Budget 2021: Govt needs to unlock potential of domestic capital for Aatmanirbhar Bharat

In 2020, even amid the COVID-19 pandemic, Indian startups thrived. Now, to make the vision of an Aatmanirbhar Bharat a reality, Budget 2021 needs to unlock the potential of domestic funding.
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2020 was a catalytic year. It was the year when large and small business faced multiple challenges. Some missed a step while others leveraged and grew their businesses exponentially. The Indian startup ecosystem was no different and many entrepreneurs seized the new opportunities thrown up and quickly innovated. The year only brought to the fore the strength and vibrancy of the Indian entrepreneurial ecosystem.

Innovating, starting up, investing, fund raising, and exits didn’t stop. We saw unicorns and decacorns emerge, good companies raising money from India and overseas, and investors harvesting returns! And this has continued in 2021 with the year already throwing up its first unicorn!

But, while the Indian startup ecosystem has revealed has the most talented and innovative minds building companies, it is critical for us to unlock India’s domestic capital — echoing Prime Minister Narendra Modi’s call for an Atmanirbhar Bharat. The government has already established the Fund of Funds and another Rs 1,000 crore for startups was announced by PM Modi on January 16.

Along with private capital, there is a need to unlock domestic institutional capital. We, for instance, need insurance companies to be able to invest in startup funds — at least three to five percent of their investible corpus. This will need a slight tweaking of the IRDAI Act and then we will have govt and privately owned insurance companies investing.

There is a need to enable pension funds to invest three to five percent of its investible corpus in funds. This will have a catalytic impact as it did in the US when pension funds invested in the early-stage funds. These funds are aligned with the need of startups — both have long gestation investment periods, but pension funds have low returns and a small investment in startup funds, could well provide the kicker to their returns.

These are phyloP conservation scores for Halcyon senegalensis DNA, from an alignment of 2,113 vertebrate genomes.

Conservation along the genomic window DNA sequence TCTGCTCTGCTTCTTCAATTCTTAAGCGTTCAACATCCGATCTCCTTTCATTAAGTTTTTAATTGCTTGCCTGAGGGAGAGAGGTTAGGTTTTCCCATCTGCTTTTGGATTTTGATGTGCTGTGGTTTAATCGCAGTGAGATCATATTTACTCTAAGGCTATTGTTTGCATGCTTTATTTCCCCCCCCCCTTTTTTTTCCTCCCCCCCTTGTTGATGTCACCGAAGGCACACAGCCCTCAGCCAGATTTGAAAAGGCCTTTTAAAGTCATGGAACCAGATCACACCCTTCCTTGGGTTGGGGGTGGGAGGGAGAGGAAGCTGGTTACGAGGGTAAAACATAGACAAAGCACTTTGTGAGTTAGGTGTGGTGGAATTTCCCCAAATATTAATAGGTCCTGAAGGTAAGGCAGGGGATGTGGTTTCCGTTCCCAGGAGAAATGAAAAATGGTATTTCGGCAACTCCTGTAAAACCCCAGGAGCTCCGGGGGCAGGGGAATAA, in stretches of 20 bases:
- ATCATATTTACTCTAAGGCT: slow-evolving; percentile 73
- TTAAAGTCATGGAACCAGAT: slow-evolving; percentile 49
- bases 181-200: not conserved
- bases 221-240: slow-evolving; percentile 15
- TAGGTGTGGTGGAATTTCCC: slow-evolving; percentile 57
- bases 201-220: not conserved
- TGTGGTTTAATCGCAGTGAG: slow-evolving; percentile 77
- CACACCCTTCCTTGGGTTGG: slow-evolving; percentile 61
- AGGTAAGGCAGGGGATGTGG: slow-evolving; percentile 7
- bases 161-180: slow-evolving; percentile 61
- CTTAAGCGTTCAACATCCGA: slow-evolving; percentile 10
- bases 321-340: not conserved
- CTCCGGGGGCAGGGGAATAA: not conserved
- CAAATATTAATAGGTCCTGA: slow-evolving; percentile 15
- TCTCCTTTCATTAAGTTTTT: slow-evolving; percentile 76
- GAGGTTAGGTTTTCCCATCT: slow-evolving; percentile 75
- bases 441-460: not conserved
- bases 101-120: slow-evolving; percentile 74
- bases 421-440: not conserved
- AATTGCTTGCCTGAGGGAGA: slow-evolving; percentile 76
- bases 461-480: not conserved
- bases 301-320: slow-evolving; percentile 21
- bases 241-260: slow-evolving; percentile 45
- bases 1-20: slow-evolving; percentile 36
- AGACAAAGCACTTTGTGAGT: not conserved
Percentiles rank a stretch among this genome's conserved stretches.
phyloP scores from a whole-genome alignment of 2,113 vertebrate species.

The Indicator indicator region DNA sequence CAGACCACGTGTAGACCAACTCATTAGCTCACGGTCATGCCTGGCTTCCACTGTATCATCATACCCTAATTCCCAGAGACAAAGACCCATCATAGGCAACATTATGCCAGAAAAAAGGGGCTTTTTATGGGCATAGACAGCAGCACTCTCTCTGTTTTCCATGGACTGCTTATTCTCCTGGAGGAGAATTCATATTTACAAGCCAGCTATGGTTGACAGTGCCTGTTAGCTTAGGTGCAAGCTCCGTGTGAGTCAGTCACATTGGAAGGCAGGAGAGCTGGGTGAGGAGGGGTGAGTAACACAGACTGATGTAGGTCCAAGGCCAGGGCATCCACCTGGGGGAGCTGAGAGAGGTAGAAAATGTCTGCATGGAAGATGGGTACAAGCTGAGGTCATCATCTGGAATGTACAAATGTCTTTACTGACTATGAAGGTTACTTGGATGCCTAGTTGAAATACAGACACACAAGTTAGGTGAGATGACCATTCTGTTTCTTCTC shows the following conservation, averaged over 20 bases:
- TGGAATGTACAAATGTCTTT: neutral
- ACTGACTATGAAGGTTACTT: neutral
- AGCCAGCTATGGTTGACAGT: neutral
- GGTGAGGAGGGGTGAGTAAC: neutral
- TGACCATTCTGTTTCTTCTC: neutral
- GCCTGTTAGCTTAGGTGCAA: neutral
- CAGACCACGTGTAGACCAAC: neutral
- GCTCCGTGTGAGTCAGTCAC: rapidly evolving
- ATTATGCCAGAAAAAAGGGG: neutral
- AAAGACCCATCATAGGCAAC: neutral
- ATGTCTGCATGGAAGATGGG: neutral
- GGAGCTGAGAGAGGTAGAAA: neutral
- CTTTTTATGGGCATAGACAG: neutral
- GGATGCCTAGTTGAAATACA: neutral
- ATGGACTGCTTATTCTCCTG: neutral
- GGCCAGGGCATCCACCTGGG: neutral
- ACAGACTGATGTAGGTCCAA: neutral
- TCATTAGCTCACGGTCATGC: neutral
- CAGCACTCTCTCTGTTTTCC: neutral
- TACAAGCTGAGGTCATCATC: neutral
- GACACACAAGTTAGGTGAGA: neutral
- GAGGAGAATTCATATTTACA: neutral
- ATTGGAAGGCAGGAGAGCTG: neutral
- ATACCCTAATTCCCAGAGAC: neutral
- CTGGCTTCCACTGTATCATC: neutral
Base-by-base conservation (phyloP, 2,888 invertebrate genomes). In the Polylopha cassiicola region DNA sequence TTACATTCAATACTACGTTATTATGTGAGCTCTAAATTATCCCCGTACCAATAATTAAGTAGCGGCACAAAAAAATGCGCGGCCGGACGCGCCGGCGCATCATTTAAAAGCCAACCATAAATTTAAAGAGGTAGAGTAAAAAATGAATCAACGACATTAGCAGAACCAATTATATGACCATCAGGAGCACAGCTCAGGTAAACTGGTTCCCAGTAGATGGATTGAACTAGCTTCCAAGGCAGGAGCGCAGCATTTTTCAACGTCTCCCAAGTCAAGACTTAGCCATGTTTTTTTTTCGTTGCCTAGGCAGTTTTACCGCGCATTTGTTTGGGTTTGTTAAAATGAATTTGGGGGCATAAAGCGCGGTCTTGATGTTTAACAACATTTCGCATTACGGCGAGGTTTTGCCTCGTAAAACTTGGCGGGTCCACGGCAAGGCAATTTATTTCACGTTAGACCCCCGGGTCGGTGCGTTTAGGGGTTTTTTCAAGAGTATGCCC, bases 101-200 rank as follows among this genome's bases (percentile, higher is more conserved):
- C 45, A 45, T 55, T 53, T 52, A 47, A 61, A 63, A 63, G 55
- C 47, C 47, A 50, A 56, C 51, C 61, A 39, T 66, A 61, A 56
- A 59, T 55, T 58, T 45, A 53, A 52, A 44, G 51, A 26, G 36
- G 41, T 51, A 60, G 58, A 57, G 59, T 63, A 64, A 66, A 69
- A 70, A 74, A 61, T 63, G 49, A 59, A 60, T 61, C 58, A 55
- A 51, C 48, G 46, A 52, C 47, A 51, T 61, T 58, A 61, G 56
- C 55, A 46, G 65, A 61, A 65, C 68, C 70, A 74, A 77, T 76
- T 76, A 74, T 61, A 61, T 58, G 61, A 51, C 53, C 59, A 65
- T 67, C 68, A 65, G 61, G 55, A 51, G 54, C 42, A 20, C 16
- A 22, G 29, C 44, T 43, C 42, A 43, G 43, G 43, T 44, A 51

Organisations like NABARD, which focus on food and agri, could well be enabled to launch a fund, say of Rs 5,000 crore, to invest in the agri space to bring in the much-needed innovation and enable higher productivity, quality, and increase jobs in a sector, which is the backbone of the Indian economy.

It is now critical for domestic private capital to be unlocked, which has started to invest in startups, either directly or through funds. However, we need to create an enabling framework for HNIs, Family Offices, and Corporates to invest in startups to create valuable companies and jobs.

We do hope the Budget clears the runway for domestic capital to flow into the ecosystem, along with some long pending recommendations — like aligning capital gains tax of unlisted shares with listed shares — at least for unlisted companies invested by SEBI registered funds, making Indian funds competitive to foreign funds investing in India, simplifying M&A exits, improving ease of doing business by reducing the number of returns and approvals that startups need to comply with, amendments to tax on ESOPs to attract high quality talent to startups, and more.

India is at a cusp; it can well become the epicentre of innovation and entrepreneurship for the world. And overseas investors are interested. However, the Indian regime and frameworks for foreign investors make us uncompetitive.

Overseas investors will be attracted with simplified approval processes, efficient process of remittance of returns, competitive costs of investing in Indian funds, simple norms for exits of unlisted shares to overseas investors, etc.

By just creating an enabling framework hinged on simplicity, transparency, predictability and speed will make India “The Destination for Startup Investing”.

Digital push

The pandemic has given a big push to technology enablement and 2020 stimulated digital transformation and innovations in several sectors including education, healthcare, ecommerce, agriculture, and so forth, to a large extent. This has brought in a transformational change to consumer behaviour.

It has now brought about new needs for breeding high quality technology talent for skills like AI, ML, etc. And hence, there is a hope that the government will enable skilling and reskilling talent in these critical areas.

Further, the pandemic also showed the need for India to ramp up its healthcare system, including becoming aatmanirbhar for medical devices, equipment, infrastructure, per se.

All of this will not only need funding but also institutional frameworks to ensure the country not only builds competencies and capabilities to fulfil these needs, but these are of the highest quality.

The headline of the wishlist for the Budget is that it brings an “enabling framework” to build a highly innovative and fast growing ecosystem, which makes India not only self reliant, but one which solves the real problems of the world as well.

Edited by Saheli Sen Gupta

(Disclaimer: The views and opinions expressed in this article are those of the author and do not necessarily reflect the views of YourStory.)

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